Insurance companies often have their backs against the wall in any dispute. Typically, in a coverage or premium action brought by the insurance company, it bears the burden of proving its insurance contract and any exclusionary endorsements. In inter-company disputes that may be a bit easier and the rules may be a bit looser (e.g., reinsurance arbitrations), but in court, the policy has to be proven by the best evidence available.
Even if the dispute is just about one aspect of the policy, most courts require that the entire policy be proven, including all endorsements and other addenda. That can be problematic when the “original” policy was issued through a broker or agent and delivered to the insured. Often times, the “home office” copy may not contain all the pieces of the actual policy issued to the insured.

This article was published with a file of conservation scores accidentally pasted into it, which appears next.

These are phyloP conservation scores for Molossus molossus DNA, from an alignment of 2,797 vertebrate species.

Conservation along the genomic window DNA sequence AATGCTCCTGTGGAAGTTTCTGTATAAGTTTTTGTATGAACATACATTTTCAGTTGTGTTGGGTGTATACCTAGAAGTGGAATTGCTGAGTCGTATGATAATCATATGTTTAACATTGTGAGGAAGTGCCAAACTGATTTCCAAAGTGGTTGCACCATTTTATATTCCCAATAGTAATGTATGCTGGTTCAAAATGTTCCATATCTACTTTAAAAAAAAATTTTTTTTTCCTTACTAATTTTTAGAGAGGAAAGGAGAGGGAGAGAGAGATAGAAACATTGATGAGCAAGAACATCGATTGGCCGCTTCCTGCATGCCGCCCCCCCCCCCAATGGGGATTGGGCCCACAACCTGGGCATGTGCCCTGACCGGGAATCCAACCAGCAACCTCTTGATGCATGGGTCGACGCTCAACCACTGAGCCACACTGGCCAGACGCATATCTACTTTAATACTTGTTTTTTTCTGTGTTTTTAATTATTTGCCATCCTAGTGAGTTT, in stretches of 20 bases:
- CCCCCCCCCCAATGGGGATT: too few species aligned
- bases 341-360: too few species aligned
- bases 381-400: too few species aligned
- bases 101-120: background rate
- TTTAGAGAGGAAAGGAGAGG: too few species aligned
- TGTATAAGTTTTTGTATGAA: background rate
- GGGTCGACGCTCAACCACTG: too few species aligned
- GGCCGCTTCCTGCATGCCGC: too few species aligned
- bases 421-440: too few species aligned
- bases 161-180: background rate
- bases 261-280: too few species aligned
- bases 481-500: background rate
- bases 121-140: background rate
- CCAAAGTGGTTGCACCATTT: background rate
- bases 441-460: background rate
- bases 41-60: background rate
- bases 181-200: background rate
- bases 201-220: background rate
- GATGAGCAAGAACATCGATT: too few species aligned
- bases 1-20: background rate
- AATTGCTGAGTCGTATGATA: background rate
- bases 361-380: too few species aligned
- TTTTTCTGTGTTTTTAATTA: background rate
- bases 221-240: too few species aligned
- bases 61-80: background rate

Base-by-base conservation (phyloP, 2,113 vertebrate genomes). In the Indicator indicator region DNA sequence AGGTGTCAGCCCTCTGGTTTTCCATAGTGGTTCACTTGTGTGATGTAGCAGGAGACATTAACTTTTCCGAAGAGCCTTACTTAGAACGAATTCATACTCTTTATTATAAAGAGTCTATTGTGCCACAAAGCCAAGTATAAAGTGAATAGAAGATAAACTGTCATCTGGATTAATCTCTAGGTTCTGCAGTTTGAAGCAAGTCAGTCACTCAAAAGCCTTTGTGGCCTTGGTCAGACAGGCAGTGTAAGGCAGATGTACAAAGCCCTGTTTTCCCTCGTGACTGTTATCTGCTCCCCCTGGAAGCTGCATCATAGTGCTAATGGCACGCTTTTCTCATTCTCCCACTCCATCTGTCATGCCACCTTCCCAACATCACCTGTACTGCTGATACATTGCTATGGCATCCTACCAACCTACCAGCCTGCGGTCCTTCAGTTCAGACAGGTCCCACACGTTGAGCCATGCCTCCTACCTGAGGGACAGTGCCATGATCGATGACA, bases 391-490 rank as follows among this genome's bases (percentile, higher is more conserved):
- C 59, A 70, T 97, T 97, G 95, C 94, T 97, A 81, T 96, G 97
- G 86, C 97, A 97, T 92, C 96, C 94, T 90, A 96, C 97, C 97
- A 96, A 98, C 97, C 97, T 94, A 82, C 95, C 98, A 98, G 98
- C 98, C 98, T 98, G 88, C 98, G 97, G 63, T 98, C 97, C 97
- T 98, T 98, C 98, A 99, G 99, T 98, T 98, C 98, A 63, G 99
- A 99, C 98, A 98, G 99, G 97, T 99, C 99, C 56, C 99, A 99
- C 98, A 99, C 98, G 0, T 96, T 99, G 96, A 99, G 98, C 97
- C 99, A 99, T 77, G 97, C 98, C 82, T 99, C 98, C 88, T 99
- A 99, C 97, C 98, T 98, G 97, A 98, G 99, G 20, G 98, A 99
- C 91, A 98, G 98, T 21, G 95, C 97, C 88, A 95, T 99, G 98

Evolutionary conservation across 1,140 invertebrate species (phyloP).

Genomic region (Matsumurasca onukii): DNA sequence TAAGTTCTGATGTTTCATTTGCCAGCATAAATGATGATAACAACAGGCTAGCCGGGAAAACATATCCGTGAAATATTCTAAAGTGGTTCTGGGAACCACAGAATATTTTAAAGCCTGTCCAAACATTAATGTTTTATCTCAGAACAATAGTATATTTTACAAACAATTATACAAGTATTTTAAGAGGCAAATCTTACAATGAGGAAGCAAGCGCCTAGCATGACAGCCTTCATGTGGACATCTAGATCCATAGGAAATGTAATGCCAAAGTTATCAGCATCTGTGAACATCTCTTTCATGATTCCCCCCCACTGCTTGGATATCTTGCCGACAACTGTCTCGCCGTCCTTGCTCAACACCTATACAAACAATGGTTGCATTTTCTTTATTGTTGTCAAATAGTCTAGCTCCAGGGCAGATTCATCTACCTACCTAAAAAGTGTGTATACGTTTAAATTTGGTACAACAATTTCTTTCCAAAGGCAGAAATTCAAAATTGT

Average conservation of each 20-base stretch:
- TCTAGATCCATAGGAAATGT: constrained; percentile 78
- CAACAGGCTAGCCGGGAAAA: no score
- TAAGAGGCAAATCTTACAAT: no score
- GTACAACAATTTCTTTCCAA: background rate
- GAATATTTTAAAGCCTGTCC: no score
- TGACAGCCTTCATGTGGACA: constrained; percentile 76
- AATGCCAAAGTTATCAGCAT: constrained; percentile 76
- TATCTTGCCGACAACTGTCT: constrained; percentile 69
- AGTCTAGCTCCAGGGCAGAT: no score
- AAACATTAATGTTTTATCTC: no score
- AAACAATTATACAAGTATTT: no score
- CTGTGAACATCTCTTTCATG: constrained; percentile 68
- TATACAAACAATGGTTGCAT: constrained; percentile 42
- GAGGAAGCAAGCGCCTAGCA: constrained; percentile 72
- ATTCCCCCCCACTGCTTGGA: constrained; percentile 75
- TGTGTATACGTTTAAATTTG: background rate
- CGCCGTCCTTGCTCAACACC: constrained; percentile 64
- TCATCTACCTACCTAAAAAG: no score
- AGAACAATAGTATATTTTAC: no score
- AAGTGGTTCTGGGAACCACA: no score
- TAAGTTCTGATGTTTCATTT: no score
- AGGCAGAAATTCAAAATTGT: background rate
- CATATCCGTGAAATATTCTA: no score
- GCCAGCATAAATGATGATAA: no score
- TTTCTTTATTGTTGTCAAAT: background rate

In this blog post, I will talk about a case we had many years ago and the challenges of proving an older, continuous policy, and a recent case in a New York intermediate appellate court where issues arose on appeal with the evidence presented about the policy.